This issue is very close to my heart. I am not only Canadian but a former supporter of the global jihadist culture. Born and raised in Canada, I was a supporter of the jihadist cause between 1995-2001 with aspirations of being a foreign fighter. However, I did not engage in violence. I did engage in proselytizing and recruiting. The 9/11 attacks made me reconsider my views and I spent two years formally studying Arabic and Islamic Studies in Syria (2002-2004) where I went through an organic and natural deradicalization process (I was not in a custodial setting as ISIS members today). I came to change my views completely, not simply “disengage” where an individual may not act out, but still retains the ideology.
Upon returning to Canada in 2004, I became a “walk-in” to the Canadian Security Intelligence Service and participated in undercover infiltration operations online and on the ground. In 2006, I transitioned to Police Agent and worked with the Royal Canadian Mounted Police on a complex case with the “Toronto 18” terror suspects. I was the primary fact witness in five legal hearings at the Superior Court of Ontario, stretched over four years. The RCMP arrested eighteen aspiring violent extremists: eleven were convicted and for seven of them, the government opted not to continue prosecuting. I obtained a Master of Policing, Intelligence and Counter Terrorism during this time, and maintained a very public social media presence once the criminal prosecution of the “Toronto 18” concluded in 2010. After the cases were all concluded, I was a regular civilian citizen.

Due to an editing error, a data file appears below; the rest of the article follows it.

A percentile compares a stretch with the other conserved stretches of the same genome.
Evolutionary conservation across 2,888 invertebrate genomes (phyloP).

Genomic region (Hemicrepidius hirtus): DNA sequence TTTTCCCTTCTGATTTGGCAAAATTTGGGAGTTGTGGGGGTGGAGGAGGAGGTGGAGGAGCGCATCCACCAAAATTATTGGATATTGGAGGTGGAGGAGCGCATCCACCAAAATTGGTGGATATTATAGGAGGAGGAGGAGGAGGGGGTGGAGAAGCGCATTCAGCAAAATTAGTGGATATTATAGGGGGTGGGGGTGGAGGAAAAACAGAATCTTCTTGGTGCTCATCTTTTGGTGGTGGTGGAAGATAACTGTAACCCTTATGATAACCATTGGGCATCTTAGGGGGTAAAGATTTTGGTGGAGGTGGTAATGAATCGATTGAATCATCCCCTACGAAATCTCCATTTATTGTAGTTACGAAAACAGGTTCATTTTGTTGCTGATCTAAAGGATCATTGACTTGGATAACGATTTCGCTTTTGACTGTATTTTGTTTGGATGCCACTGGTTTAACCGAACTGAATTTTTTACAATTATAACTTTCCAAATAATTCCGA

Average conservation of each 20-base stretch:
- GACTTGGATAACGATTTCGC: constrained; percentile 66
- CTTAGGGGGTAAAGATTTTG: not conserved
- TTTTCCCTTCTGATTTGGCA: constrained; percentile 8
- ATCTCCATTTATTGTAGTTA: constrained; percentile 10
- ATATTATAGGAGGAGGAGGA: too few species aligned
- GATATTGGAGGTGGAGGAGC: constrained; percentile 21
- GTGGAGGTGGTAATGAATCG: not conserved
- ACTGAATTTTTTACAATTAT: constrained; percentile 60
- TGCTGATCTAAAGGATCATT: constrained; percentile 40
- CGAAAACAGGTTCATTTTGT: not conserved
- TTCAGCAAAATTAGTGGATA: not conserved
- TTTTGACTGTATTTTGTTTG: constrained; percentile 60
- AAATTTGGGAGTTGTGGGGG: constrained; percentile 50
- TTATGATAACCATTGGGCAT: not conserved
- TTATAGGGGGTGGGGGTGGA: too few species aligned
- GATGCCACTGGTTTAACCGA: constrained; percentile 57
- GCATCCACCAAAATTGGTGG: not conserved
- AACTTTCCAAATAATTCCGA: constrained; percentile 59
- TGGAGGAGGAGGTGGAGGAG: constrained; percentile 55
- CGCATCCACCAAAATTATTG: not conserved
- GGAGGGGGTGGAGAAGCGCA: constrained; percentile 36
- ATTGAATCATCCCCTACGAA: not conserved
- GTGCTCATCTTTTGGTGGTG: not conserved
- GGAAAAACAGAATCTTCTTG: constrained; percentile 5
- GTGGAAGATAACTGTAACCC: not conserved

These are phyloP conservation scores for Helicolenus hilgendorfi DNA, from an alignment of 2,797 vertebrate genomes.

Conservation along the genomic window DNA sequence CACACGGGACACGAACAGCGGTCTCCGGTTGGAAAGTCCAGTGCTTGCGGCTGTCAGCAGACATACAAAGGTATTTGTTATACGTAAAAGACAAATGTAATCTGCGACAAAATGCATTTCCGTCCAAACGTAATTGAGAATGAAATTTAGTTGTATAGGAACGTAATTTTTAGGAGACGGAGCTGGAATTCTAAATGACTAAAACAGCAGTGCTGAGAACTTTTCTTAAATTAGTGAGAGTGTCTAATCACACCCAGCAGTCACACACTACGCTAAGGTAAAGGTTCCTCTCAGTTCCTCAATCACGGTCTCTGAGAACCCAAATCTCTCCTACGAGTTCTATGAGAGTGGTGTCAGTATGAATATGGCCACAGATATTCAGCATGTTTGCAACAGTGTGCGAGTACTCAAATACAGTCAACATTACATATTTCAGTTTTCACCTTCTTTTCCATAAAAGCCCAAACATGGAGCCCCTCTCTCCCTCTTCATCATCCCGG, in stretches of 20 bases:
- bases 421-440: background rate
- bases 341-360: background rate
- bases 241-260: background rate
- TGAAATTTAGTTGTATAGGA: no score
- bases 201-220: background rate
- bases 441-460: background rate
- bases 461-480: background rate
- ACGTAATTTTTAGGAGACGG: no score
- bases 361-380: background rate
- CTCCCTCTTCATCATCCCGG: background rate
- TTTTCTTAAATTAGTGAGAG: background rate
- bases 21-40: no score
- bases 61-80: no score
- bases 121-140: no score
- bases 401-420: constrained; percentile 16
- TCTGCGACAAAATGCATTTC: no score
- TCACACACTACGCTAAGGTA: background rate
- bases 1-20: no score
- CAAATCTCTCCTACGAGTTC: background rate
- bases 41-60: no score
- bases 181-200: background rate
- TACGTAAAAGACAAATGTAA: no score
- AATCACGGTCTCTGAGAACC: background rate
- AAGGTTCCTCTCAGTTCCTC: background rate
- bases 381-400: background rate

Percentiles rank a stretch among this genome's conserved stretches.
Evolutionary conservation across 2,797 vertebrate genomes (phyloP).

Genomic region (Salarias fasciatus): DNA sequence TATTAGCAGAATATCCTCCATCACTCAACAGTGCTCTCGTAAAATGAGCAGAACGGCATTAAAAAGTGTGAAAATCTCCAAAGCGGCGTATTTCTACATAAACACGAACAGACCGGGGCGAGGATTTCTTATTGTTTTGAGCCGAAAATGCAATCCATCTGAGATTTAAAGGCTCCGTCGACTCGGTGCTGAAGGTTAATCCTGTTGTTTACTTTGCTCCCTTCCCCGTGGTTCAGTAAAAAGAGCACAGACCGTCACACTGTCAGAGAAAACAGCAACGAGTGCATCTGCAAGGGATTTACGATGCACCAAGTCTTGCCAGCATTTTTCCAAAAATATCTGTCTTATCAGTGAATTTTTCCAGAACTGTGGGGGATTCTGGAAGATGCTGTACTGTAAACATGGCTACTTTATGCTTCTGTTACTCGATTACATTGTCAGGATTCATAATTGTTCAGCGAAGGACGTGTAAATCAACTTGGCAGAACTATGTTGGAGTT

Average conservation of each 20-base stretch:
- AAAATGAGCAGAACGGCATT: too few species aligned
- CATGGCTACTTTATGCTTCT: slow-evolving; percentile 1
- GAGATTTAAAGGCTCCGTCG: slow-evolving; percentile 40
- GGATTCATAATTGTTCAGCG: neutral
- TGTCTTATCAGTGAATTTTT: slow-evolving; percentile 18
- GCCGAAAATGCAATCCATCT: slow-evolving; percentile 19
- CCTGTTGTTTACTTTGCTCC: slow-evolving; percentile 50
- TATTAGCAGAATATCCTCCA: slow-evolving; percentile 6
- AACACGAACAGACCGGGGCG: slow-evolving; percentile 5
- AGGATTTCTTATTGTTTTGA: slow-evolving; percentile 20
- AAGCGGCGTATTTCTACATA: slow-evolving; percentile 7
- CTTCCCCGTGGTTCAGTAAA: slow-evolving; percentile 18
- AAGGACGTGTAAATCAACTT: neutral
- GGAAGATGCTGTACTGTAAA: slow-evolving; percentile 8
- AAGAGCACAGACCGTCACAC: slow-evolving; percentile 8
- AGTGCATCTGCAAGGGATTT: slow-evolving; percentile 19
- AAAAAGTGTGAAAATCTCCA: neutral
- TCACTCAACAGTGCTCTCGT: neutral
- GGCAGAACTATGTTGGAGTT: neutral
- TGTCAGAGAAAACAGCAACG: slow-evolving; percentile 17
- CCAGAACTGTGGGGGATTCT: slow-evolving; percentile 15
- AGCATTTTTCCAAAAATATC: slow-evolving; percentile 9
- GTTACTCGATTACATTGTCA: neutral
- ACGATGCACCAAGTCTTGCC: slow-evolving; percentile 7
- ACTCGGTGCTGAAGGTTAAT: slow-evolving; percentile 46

In 2012 when the issue of ISIS travelers became a major security concern. I suddenly found myself in the middle of a social media boom, and interacted with numerous ISIS members online, including some high-profile members who were eventually targeted by Coalition forces. I embarked on an experimental counter messaging effort, spanning 2012 to 2017. In this time, I briefed U.S. Command Staff, the UN Security Council, and UN high-level discussions on youth radicalization. I discussed logistical details of the ISIS returnee threat with professionals who were directly tasked in specialized counter terrorism units, from eighty different countries.
It is from this collective experience and access to information and opinions that I will try to make my case that for the Canadian context, repatriation should be resisted. In the event a legal obligation to repatriate Canadian citizens is accepted by government, I have given a few thoughts on how to manage such a process.
So, where an individual that attempts to leave to join a terrorist group, “support” is defined by the person’s intended presence and involvement and having taken steps to do so.”